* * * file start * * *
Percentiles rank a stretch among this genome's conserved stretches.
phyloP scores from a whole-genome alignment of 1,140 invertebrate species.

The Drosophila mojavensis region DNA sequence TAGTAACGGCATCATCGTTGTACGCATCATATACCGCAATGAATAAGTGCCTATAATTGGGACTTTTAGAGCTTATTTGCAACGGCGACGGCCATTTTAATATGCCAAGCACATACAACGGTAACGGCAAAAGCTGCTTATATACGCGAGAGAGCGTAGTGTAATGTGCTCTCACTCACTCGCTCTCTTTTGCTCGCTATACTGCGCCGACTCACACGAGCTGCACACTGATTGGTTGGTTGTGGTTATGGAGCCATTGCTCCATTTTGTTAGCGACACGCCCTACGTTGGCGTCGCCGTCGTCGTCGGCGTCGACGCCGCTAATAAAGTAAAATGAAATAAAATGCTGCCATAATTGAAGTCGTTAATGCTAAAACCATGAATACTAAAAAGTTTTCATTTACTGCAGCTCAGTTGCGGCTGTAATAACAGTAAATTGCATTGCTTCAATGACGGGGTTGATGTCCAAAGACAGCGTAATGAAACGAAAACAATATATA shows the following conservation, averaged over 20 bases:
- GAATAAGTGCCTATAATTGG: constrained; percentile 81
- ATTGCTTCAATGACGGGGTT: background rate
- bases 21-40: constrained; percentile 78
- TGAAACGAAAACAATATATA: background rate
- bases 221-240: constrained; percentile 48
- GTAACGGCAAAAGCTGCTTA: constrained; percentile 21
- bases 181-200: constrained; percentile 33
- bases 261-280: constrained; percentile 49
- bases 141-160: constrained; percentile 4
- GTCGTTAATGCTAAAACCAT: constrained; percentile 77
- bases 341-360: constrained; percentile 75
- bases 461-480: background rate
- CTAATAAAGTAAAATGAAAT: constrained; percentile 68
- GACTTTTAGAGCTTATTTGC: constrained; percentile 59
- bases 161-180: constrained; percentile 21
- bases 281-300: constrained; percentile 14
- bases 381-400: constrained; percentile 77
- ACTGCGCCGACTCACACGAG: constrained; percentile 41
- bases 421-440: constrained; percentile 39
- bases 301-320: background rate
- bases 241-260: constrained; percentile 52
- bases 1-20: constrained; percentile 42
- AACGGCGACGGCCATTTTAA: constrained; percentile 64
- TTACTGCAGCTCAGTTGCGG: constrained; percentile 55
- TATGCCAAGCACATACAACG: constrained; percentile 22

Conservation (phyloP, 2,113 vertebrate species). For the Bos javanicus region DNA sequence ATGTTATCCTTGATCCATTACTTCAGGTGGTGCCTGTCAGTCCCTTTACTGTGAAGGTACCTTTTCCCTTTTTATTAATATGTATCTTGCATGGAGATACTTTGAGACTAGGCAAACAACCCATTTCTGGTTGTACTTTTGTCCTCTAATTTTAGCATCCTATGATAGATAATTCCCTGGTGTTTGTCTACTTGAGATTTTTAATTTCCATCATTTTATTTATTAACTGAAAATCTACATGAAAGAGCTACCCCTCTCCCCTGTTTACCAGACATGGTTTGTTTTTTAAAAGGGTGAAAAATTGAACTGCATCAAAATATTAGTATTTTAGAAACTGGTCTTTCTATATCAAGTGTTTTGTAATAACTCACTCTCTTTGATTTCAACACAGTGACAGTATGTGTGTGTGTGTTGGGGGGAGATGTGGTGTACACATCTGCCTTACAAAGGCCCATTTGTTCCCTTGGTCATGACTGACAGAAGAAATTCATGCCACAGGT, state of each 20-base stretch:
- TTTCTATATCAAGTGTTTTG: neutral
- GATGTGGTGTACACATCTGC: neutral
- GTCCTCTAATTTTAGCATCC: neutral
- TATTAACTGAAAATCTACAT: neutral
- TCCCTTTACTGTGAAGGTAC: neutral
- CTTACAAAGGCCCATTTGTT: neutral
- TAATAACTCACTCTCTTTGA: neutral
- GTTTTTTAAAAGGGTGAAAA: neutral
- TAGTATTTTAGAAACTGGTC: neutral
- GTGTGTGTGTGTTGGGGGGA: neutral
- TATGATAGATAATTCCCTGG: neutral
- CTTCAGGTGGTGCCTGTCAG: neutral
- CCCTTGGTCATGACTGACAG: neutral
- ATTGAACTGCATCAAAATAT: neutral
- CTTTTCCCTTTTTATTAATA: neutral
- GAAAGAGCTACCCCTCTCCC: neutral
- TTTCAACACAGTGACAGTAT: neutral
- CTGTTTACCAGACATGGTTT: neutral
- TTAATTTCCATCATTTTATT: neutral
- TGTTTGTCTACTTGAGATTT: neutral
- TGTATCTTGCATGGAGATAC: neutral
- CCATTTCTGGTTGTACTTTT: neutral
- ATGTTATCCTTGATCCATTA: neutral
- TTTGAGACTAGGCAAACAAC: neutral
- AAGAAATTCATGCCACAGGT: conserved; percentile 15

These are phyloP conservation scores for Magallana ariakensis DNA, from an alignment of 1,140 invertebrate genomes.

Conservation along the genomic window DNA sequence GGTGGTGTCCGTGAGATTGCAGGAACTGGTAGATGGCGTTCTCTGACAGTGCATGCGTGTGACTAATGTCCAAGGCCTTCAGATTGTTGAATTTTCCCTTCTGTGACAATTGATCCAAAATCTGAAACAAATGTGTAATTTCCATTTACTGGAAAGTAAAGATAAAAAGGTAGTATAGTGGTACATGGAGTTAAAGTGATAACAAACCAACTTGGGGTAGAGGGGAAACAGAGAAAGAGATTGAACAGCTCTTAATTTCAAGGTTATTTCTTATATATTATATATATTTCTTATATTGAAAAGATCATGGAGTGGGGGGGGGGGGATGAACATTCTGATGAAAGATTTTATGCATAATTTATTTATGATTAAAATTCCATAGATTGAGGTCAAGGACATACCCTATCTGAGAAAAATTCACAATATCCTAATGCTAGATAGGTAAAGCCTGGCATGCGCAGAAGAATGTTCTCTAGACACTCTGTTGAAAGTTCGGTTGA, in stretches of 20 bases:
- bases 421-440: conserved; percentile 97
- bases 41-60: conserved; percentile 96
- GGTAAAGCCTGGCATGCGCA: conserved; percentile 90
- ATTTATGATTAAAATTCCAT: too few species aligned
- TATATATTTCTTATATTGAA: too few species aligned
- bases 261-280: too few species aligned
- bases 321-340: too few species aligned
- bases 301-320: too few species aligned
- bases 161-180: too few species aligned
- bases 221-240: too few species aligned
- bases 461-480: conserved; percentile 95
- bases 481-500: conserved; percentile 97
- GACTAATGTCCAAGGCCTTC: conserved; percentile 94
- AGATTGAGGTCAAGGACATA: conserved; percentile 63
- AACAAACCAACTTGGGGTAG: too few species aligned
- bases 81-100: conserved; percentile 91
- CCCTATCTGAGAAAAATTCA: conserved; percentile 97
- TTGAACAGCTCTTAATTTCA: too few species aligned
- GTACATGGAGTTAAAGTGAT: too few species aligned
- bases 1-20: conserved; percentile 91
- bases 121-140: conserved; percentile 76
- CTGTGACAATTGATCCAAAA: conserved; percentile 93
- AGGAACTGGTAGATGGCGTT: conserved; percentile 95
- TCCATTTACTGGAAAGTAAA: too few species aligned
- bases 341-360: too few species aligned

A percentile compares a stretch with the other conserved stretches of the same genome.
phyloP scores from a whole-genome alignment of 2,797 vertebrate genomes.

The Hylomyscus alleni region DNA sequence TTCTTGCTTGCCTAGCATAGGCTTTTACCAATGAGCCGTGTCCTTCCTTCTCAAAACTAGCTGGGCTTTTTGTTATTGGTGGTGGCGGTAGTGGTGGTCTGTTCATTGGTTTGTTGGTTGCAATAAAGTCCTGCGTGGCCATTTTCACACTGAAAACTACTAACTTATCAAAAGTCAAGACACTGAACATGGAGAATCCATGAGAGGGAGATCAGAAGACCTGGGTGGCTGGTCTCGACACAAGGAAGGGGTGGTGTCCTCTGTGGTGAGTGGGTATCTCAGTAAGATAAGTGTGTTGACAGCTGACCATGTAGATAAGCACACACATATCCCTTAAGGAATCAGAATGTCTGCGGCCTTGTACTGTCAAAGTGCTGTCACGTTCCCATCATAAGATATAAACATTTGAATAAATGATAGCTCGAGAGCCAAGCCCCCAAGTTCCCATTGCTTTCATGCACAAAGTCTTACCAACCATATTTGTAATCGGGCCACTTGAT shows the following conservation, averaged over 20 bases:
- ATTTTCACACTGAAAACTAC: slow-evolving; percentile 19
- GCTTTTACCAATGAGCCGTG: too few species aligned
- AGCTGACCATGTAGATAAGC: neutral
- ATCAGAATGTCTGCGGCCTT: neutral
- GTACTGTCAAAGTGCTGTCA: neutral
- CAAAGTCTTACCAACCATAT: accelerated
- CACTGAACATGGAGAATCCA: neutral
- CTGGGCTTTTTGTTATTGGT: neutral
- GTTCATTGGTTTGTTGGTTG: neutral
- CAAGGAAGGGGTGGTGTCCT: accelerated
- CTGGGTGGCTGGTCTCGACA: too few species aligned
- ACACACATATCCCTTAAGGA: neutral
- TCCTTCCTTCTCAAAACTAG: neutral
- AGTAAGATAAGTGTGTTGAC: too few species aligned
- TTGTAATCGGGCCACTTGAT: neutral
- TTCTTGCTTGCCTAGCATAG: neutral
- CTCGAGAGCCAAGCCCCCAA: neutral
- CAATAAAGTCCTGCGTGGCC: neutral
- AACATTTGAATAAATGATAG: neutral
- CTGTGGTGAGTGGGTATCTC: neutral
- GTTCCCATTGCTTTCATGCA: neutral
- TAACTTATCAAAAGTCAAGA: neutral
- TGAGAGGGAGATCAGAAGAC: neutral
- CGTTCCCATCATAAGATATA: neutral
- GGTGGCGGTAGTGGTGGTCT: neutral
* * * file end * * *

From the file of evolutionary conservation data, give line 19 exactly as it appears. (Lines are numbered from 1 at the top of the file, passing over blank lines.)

- bases 281-300: constrained; percentile 14